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Going Green: Sustainability setback?

MSC sees no sign of slowdown, although some buyers are cutting corners

Buyers are considering sustainable fisheries with
    value, like Alaska pollock. - Photo courtesy Genuine Alaska Pollock
    Producers
By Lisa Duchene
March 01, 2009

For years the seafood industry's biggest buyers have said sustainability is simply smart business, not just some kind of pipe dream. But for some seafood buyers, that creed is being tested as the nascent mainstream sustainable-seafood trend faces its first prolonged economic crisis.

Discussions are ongoing as to whether the belt-tightening among consumers and suppliers is slowing the push to ensure the seafood supply is environmentally responsible and sustainable.

On one hand, there are new developments adding momentum to the trend. For example, the Food Marketing Institute recently announced a new policy encouraging member supermarket companies to make sustainability a part of their seafood procurement policies. FMI also pledged sustainable seafood educational resources and training for grocers.

But others in the industry are seeing worrisome indicators of buyers willing to sacrifice long-term seafood supply and environmental responsibility to survive the short term.

Some Midwest retail and restaurant buyers are starting to cut corners on freshness, integrity and green attributes, says Bob Sullivan, CEO of Plitt Seafood, a high-end Chicago distributor.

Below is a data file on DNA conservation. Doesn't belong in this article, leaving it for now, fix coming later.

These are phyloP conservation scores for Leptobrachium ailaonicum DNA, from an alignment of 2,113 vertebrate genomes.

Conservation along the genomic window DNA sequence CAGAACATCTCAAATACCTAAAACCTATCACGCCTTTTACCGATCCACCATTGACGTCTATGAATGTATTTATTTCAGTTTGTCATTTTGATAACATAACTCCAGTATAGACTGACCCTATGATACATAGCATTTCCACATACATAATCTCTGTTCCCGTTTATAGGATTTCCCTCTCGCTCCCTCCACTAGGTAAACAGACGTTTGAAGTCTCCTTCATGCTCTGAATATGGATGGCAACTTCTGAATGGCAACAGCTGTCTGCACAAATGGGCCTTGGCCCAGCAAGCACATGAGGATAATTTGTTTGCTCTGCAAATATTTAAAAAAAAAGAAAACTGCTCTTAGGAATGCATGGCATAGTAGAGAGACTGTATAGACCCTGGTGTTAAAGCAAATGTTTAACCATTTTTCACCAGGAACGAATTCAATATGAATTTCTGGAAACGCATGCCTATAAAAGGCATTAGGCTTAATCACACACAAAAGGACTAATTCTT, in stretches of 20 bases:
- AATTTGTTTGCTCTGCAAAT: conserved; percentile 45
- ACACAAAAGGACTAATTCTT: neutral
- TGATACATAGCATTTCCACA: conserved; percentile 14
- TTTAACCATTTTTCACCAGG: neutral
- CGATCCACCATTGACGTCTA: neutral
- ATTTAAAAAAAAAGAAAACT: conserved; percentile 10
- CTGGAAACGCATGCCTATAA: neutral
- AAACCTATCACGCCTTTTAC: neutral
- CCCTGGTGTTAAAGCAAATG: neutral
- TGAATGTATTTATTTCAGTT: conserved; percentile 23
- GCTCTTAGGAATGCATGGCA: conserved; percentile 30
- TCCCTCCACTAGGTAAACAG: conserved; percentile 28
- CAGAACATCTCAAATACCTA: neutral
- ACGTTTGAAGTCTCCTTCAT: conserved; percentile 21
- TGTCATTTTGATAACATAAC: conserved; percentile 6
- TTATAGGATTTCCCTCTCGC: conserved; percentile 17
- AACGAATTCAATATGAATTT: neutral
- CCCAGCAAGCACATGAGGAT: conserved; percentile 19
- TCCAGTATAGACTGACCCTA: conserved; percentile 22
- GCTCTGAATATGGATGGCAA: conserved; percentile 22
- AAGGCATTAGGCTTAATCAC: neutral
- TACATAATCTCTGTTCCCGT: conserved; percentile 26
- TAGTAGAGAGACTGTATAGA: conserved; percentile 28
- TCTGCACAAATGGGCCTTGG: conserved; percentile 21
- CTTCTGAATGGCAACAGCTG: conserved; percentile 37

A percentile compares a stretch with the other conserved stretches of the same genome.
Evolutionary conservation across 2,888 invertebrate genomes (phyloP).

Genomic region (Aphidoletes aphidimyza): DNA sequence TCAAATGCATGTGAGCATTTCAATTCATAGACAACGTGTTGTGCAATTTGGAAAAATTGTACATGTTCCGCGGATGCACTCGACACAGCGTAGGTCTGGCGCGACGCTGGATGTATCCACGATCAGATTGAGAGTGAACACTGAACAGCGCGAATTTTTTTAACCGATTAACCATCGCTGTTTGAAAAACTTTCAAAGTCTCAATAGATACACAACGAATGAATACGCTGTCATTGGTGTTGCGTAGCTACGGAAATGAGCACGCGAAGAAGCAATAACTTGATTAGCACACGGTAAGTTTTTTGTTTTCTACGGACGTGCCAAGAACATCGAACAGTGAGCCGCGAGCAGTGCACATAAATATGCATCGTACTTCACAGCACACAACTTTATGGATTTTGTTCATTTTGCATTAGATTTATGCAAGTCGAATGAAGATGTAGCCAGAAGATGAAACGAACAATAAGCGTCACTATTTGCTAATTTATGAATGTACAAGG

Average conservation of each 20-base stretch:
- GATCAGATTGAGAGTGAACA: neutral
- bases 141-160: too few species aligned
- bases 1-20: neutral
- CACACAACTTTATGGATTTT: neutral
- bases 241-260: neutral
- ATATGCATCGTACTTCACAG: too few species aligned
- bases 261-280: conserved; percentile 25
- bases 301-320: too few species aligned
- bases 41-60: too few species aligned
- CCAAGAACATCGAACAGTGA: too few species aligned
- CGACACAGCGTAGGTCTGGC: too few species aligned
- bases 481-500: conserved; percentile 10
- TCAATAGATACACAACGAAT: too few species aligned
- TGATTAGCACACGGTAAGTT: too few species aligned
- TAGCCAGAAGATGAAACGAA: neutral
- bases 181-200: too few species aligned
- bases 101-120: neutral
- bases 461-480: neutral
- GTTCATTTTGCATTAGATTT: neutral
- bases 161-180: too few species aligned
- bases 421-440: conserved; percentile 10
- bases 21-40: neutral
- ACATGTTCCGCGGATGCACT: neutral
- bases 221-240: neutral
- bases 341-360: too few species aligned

"People who at one point would only want the 'clean product' if you will, are saying 'I can't afford it, what else do you have?'" 
says Sullivan.

By "clean," he means salmon farmed at lower densities than conventional farmed salmon, raised by good husbandry practices like rotating fallow grow-out areas and fed feed free of feather-meal. The salmon Sullivan describes fetches a price 15 to 25 percent more than conventional farmed salmon.

In late January, Sullivan noticed some buyers looking for ways to cut corners. One buyer who six months ago would never dream of asking for an overfished species did so, says Sullivan [although Plitt doesn't carry the product because of its questionable sustainability profile].

"Everybody's playing all types of games, because they're feeling the movement of the economy," he says. "They're buying 'survivor fish.' Their minds are so distracted and they're thinking 'this is what I need to survive.'"

Other buyers are searching for products to help them weather the storm without compromising their commitment to sustainability. One supermarket buyer, who spoke on the condition of anonymity, is prioritizing products that represent value and carry some assurance of sustainability. That strategy means purchasing and promoting products like Marine Stewardship Council-certified Alaska pollock and New Zealand hoki. (Wholesale pollock prices have been below $2 per pound and may rise given an 18.5 percent cut in the 2009 quota; managers forecast a harvest surge for the fishery in 2010.)

The availability of seafood products carrying sustainability credentials at a variety of price points has helped, says the buyer, who is also promoting barramundi farmed in a closed, re-circulating system and considered a best choice by Monterey Bay Aquarium's Seafood Watch list. Choosing sustainable product still makes good business sense because those items will be viable in the long-term, says the buyer.